The movements analyzed in this report are very important, and the reproduction of GT0150 from the Pyrenees to the Alps certainly shows that a first genetic exchange has taken place.

The analysis was conducted by Franziska Loercher, VCF’s Scientific and conservation coordinator, within the LIFE GYPCONNECT project, and the report summary was first published in the eighth edition of La Plume du LIFE.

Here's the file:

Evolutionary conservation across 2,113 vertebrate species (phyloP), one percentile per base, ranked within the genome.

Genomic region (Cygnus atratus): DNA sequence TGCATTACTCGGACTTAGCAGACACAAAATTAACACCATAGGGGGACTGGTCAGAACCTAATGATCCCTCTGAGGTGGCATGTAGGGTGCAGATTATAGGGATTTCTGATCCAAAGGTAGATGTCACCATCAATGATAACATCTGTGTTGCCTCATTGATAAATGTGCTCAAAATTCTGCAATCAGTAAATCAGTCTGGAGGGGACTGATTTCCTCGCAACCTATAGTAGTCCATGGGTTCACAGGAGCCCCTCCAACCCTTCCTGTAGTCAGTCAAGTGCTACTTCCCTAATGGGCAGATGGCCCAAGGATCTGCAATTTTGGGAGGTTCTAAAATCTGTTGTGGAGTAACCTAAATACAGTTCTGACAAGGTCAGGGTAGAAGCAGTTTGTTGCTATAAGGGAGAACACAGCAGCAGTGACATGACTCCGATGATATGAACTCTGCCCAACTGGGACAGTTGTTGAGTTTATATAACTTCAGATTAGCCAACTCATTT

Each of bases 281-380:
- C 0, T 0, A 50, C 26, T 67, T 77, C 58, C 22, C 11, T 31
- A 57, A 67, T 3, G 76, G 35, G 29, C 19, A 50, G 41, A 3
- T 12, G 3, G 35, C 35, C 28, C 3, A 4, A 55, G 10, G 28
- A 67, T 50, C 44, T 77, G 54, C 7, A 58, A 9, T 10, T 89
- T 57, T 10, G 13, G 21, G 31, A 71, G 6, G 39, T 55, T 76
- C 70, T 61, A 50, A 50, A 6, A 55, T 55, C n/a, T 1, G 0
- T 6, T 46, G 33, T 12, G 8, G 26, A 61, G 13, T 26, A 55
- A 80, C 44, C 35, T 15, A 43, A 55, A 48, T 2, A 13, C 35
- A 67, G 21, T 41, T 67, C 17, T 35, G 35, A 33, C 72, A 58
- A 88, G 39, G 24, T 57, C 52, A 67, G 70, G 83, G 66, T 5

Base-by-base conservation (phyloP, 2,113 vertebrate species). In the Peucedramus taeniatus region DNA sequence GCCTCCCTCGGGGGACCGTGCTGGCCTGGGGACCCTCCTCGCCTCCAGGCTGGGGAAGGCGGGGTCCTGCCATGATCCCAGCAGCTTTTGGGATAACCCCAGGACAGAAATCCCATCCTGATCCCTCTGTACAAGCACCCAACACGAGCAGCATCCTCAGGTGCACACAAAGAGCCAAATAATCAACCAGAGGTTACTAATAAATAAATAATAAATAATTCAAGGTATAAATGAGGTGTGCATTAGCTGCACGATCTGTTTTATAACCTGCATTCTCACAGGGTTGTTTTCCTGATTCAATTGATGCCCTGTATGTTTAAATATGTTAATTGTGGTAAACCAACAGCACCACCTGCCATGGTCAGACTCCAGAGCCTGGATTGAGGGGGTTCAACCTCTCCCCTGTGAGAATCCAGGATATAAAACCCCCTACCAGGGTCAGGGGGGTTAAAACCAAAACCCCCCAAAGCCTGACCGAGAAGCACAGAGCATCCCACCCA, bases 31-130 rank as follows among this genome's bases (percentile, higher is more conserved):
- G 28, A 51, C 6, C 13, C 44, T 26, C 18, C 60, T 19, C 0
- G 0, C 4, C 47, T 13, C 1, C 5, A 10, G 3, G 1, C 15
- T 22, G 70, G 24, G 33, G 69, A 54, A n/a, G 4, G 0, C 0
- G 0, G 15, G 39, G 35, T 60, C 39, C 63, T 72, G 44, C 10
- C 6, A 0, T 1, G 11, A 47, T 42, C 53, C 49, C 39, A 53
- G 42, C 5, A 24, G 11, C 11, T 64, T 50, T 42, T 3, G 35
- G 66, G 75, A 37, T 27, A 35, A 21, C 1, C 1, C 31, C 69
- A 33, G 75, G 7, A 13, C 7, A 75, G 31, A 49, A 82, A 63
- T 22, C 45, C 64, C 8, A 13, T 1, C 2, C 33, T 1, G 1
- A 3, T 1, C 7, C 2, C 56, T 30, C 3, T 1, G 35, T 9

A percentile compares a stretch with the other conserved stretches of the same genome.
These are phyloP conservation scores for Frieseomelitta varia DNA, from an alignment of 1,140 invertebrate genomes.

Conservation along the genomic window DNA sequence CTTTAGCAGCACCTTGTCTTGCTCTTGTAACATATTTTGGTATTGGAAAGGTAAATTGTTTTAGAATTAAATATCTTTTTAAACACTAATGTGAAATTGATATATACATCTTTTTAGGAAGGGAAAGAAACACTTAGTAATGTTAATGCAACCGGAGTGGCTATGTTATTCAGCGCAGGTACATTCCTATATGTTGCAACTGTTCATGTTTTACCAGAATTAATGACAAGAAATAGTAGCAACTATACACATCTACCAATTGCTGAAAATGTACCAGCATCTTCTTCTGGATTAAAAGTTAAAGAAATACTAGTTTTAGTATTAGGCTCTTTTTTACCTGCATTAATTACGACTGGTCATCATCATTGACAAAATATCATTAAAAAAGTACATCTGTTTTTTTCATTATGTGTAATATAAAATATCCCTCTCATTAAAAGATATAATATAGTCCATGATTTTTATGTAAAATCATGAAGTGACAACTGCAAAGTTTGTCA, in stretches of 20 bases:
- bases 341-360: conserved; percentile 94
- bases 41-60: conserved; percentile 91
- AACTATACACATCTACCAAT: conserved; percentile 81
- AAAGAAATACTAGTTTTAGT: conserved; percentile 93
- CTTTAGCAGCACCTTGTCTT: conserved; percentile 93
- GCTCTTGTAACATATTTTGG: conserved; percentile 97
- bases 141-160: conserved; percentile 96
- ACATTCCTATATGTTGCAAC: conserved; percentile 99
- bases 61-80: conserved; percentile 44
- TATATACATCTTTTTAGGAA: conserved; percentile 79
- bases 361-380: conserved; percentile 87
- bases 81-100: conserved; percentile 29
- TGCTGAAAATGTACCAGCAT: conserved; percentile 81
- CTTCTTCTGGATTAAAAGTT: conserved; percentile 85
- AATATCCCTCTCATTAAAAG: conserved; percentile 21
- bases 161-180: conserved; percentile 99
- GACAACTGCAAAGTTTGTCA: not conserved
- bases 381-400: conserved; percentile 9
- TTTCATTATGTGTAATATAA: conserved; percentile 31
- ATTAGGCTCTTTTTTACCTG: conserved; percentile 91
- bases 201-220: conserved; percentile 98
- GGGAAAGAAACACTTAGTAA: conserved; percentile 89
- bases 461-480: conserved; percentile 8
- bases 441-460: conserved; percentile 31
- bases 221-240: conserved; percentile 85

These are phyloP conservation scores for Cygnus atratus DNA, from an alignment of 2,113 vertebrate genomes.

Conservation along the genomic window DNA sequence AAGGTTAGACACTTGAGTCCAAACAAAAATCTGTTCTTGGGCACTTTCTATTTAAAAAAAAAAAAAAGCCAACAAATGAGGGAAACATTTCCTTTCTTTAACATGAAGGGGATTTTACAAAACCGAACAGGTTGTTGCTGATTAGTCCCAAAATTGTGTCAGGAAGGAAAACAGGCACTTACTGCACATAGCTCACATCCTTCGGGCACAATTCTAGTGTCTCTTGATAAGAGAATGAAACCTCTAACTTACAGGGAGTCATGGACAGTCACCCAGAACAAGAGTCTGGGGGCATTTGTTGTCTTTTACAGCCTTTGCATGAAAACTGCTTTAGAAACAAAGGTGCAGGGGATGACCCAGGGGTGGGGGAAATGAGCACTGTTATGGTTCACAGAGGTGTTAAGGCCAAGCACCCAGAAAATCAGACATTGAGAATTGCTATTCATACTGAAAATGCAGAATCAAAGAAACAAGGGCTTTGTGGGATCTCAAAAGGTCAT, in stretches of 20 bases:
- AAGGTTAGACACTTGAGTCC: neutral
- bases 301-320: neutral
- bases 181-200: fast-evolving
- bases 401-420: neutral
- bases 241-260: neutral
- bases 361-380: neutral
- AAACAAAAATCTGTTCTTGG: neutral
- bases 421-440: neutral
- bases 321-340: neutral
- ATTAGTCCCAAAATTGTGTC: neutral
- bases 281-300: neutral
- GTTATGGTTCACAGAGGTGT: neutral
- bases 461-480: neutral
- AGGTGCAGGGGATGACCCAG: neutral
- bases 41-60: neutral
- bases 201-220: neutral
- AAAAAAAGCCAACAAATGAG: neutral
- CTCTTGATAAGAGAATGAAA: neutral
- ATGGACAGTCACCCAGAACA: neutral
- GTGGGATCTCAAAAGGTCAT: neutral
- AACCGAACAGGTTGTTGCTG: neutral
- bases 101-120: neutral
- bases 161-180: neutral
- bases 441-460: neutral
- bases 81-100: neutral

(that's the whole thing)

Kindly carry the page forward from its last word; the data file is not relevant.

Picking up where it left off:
Led by the League pour la Protection des Oiseaux (LPO), the LIFE GYPCONNECT project aims to establish a breeding population of Bearded Vultures in the Massif Central and Department of the Drôme. Releasing captive-bred Bearded Vultures into the wild at sites such as the Parc Naturel Régional des Grands Causses,  Parc Naturel Régional des Baronnies Provençales and Parc Naturel Régional du Vercors will create a core population that will connect the two populations of the species in the Alps and Pyrenees. To facilitate movements between the new population and the Alpine and Pyrenean populations the LIFE GYPCONNECT team is creating a network of supplementary feeding stations, and tackling threats such as poisoning, and collision and electrocution with the electricity infrastructure.